Saturday 16 December 2017

Eircom to exit examinership with 40pc less debt and new owners

Donal O'Donovan

Donal O'Donovan

EIRCOM will exit examinership on June 11 with a radically reduced debt burden and new owners, the Commercial Court ruled yesterday.

The decision marks the end of the biggest corporate bankruptcy in the history of the State.

The agreement sees about 1,000 jobs disappearing through voluntary redundancies over the coming years while a further 5,000 jobs will be saved.

The exit next month brings to an end two years of negotiations between Eircom, its lenders and shareholders after management were forced to confront the reality that its debt pile had become unsustainable.

Those talks involved six law firms, five Wall Street investment banks and three of the five biggest global accountancy practices.

The bill for advisers is likely to run to tens of millions of euro, examiner Michael McAteer said last night.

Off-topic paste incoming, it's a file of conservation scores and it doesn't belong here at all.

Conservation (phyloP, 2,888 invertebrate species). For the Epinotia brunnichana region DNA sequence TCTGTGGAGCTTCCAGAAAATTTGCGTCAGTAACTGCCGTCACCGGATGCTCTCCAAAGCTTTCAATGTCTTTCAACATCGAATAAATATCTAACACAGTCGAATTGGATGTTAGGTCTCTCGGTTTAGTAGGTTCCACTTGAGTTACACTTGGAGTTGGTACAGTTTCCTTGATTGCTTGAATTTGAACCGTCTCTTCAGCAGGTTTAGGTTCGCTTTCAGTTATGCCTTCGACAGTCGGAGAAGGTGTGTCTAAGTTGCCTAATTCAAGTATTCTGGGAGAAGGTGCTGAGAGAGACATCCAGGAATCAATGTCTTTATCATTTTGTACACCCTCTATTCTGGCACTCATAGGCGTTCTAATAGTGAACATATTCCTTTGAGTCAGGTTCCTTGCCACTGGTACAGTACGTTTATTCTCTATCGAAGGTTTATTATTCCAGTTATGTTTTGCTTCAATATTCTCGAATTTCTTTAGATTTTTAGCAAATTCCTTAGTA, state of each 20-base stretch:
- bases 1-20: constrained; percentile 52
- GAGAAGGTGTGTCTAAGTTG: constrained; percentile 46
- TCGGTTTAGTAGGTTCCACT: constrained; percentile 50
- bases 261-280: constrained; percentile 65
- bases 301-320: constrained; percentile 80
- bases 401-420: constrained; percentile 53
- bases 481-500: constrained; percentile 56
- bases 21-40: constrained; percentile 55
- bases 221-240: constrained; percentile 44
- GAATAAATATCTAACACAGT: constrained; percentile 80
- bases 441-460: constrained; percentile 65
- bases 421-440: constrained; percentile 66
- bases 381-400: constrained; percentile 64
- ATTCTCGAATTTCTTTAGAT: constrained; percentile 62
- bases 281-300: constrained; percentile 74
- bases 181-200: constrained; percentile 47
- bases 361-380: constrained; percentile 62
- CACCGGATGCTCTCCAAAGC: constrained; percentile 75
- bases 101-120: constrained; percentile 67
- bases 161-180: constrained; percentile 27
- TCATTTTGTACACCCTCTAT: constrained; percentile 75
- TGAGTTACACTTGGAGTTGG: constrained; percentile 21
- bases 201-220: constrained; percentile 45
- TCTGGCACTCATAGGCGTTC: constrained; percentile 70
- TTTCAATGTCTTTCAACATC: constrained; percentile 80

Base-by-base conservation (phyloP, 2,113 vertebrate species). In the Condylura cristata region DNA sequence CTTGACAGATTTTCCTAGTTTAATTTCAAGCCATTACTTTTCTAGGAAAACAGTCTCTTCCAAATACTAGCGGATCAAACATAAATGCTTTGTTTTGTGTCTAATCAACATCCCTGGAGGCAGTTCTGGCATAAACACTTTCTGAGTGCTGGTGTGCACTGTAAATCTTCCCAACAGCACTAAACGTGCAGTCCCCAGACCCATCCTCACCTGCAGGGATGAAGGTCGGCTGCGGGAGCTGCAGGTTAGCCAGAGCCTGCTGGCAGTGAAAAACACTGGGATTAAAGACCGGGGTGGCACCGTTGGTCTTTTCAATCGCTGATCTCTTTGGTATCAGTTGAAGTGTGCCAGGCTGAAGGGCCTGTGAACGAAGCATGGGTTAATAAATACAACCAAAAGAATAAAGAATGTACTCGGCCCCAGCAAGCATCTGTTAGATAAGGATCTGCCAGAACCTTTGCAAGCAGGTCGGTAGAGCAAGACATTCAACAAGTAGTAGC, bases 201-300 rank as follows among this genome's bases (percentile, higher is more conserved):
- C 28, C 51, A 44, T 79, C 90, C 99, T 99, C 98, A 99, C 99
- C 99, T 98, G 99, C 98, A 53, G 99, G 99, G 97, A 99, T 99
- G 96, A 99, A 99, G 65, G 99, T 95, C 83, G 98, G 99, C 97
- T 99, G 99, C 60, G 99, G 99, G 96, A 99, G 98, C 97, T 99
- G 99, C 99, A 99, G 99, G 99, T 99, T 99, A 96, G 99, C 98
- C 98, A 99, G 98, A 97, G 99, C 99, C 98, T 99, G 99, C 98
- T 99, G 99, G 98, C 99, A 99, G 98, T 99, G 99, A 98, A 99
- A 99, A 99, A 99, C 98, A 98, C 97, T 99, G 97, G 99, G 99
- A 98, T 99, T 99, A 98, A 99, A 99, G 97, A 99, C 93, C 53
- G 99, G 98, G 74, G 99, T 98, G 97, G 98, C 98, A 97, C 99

However, he said the €4bn of debt involved justified that level of spend, noting that access to the firms radically speeded up the examinership process. In the end, the examinership ended without the anticipated fireworks yesterday, when none of a group of bondholders facing a complete loss of €350m they lent to Eircom objected to plans to cancel their debt.


Instead, there was no objection when lawyers for examiner Michael McAteer presented a scheme to wipe out 40pc of Eircom's €4bn of debt, and hand the company's shares to a group of secured lenders.

Mr Justice Peter Kelly approved the plan following a hearing lasting a little over an hour and a half.

The judge backed the plan, and said it would benefit Eircom, its creditors, employees and the State.

He commended the examiner for steering the large, complex deal through examinership in less than the time allotted.

Yesterday's confirmation hearing was held on the 53rd day of the examinership, a process than can run to 100 days.

"That ought to be a model for other examiners to follow," the judge said, adding that he had no hesitation in awarding him his costs.

Judge Kelly said he was satisfied to approve a business plan and restructuring proposals aimed at reducing Eircom's crippling indebtedness to €2.35bn,

He said a deal to rescue Eircom from a threatened financial collapse was a benefit to the State because of the strategic importance of the telecoms company.

Irish Independent

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